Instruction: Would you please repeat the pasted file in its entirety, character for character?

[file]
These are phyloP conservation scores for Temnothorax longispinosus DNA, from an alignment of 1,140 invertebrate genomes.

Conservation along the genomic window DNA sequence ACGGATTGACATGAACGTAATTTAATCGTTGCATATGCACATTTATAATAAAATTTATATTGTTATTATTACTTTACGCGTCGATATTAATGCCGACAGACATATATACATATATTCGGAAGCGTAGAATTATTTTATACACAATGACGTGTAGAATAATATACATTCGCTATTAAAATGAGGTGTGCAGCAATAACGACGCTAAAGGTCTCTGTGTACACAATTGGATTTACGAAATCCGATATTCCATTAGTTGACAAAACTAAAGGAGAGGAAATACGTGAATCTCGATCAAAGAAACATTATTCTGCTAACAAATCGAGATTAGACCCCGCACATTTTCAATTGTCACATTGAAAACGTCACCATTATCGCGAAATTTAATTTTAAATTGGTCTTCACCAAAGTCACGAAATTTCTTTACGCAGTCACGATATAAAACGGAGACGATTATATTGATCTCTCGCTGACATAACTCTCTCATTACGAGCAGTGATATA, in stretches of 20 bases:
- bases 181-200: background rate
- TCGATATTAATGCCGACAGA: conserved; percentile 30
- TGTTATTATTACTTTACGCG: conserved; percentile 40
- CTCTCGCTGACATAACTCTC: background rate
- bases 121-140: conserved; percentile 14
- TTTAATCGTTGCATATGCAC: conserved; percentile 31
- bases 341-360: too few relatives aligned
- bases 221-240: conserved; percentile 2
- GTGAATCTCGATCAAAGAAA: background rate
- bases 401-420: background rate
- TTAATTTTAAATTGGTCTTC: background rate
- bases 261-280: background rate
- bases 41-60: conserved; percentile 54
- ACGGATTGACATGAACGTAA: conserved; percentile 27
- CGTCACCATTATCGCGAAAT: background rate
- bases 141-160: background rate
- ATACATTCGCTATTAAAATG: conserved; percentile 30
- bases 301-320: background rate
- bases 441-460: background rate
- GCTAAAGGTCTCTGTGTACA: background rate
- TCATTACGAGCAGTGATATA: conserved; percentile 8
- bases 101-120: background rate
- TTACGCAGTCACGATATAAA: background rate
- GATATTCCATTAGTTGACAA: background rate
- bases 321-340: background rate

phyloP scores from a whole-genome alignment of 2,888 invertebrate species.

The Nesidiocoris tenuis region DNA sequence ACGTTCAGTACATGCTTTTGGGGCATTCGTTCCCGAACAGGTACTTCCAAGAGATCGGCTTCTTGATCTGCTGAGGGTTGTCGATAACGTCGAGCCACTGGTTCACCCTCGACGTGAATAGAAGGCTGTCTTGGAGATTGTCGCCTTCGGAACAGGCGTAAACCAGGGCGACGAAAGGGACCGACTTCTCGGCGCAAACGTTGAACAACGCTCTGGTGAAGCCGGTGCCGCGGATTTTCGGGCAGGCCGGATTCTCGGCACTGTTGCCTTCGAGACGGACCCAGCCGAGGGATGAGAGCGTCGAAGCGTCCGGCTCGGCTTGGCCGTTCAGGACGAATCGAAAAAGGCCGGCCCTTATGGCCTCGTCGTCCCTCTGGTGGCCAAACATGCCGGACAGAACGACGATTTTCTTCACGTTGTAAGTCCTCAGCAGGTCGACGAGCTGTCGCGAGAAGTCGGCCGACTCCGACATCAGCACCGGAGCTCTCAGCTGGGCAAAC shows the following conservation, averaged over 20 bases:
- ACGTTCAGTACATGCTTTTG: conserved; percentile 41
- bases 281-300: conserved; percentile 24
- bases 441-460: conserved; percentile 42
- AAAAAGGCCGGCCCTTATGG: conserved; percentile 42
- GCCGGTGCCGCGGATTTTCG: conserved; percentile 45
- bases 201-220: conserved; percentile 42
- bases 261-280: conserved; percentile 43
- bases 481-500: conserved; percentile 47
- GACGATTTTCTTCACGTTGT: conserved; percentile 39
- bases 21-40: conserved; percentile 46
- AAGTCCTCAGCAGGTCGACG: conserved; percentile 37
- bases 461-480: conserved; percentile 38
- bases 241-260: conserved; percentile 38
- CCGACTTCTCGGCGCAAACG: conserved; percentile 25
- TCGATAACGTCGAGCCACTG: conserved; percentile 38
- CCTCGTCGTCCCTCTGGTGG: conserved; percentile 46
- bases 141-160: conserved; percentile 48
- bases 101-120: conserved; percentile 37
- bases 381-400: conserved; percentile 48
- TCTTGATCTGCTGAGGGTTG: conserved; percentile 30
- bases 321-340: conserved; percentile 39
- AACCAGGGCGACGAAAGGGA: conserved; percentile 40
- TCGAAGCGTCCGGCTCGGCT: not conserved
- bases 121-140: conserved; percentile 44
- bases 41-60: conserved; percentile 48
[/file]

These are phyloP conservation scores for Temnothorax longispinosus DNA, from an alignment of 1,140 invertebrate genomes.

Conservation along the genomic window DNA sequence ACGGATTGACATGAACGTAATTTAATCGTTGCATATGCACATTTATAATAAAATTTATATTGTTATTATTACTTTACGCGTCGATATTAATGCCGACAGACATATATACATATATTCGGAAGCGTAGAATTATTTTATACACAATGACGTGTAGAATAATATACATTCGCTATTAAAATGAGGTGTGCAGCAATAACGACGCTAAAGGTCTCTGTGTACACAATTGGATTTACGAAATCCGATATTCCATTAGTTGACAAAACTAAAGGAGAGGAAATACGTGAATCTCGATCAAAGAAACATTATTCTGCTAACAAATCGAGATTAGACCCCGCACATTTTCAATTGTCACATTGAAAACGTCACCATTATCGCGAAATTTAATTTTAAATTGGTCTTCACCAAAGTCACGAAATTTCTTTACGCAGTCACGATATAAAACGGAGACGATTATATTGATCTCTCGCTGACATAACTCTCTCATTACGAGCAGTGATATA, in stretches of 20 bases:
- bases 181-200: background rate
- TCGATATTAATGCCGACAGA: conserved; percentile 30
- TGTTATTATTACTTTACGCG: conserved; percentile 40
- CTCTCGCTGACATAACTCTC: background rate
- bases 121-140: conserved; percentile 14
- TTTAATCGTTGCATATGCAC: conserved; percentile 31
- bases 341-360: too few relatives aligned
- bases 221-240: conserved; percentile 2
- GTGAATCTCGATCAAAGAAA: background rate
- bases 401-420: background rate
- TTAATTTTAAATTGGTCTTC: background rate
- bases 261-280: background rate
- bases 41-60: conserved; percentile 54
- ACGGATTGACATGAACGTAA: conserved; percentile 27
- CGTCACCATTATCGCGAAAT: background rate
- bases 141-160: background rate
- ATACATTCGCTATTAAAATG: conserved; percentile 30
- bases 301-320: background rate
- bases 441-460: background rate
- GCTAAAGGTCTCTGTGTACA: background rate
- TCATTACGAGCAGTGATATA: conserved; percentile 8
- bases 101-120: background rate
- TTACGCAGTCACGATATAAA: background rate
- GATATTCCATTAGTTGACAA: background rate
- bases 321-340: background rate

phyloP scores from a whole-genome alignment of 2,888 invertebrate species.

The Nesidiocoris tenuis region DNA sequence ACGTTCAGTACATGCTTTTGGGGCATTCGTTCCCGAACAGGTACTTCCAAGAGATCGGCTTCTTGATCTGCTGAGGGTTGTCGATAACGTCGAGCCACTGGTTCACCCTCGACGTGAATAGAAGGCTGTCTTGGAGATTGTCGCCTTCGGAACAGGCGTAAACCAGGGCGACGAAAGGGACCGACTTCTCGGCGCAAACGTTGAACAACGCTCTGGTGAAGCCGGTGCCGCGGATTTTCGGGCAGGCCGGATTCTCGGCACTGTTGCCTTCGAGACGGACCCAGCCGAGGGATGAGAGCGTCGAAGCGTCCGGCTCGGCTTGGCCGTTCAGGACGAATCGAAAAAGGCCGGCCCTTATGGCCTCGTCGTCCCTCTGGTGGCCAAACATGCCGGACAGAACGACGATTTTCTTCACGTTGTAAGTCCTCAGCAGGTCGACGAGCTGTCGCGAGAAGTCGGCCGACTCCGACATCAGCACCGGAGCTCTCAGCTGGGCAAAC shows the following conservation, averaged over 20 bases:
- ACGTTCAGTACATGCTTTTG: conserved; percentile 41
- bases 281-300: conserved; percentile 24
- bases 441-460: conserved; percentile 42
- AAAAAGGCCGGCCCTTATGG: conserved; percentile 42
- GCCGGTGCCGCGGATTTTCG: conserved; percentile 45
- bases 201-220: conserved; percentile 42
- bases 261-280: conserved; percentile 43
- bases 481-500: conserved; percentile 47
- GACGATTTTCTTCACGTTGT: conserved; percentile 39
- bases 21-40: conserved; percentile 46
- AAGTCCTCAGCAGGTCGACG: conserved; percentile 37
- bases 461-480: conserved; percentile 38
- bases 241-260: conserved; percentile 38
- CCGACTTCTCGGCGCAAACG: conserved; percentile 25
- TCGATAACGTCGAGCCACTG: conserved; percentile 38
- CCTCGTCGTCCCTCTGGTGG: conserved; percentile 46
- bases 141-160: conserved; percentile 48
- bases 101-120: conserved; percentile 37
- bases 381-400: conserved; percentile 48
- TCTTGATCTGCTGAGGGTTG: conserved; percentile 30
- bases 321-340: conserved; percentile 39
- AACCAGGGCGACGAAAGGGA: conserved; percentile 40
- TCGAAGCGTCCGGCTCGGCT: not conserved
- bases 121-140: conserved; percentile 44
- bases 41-60: conserved; percentile 48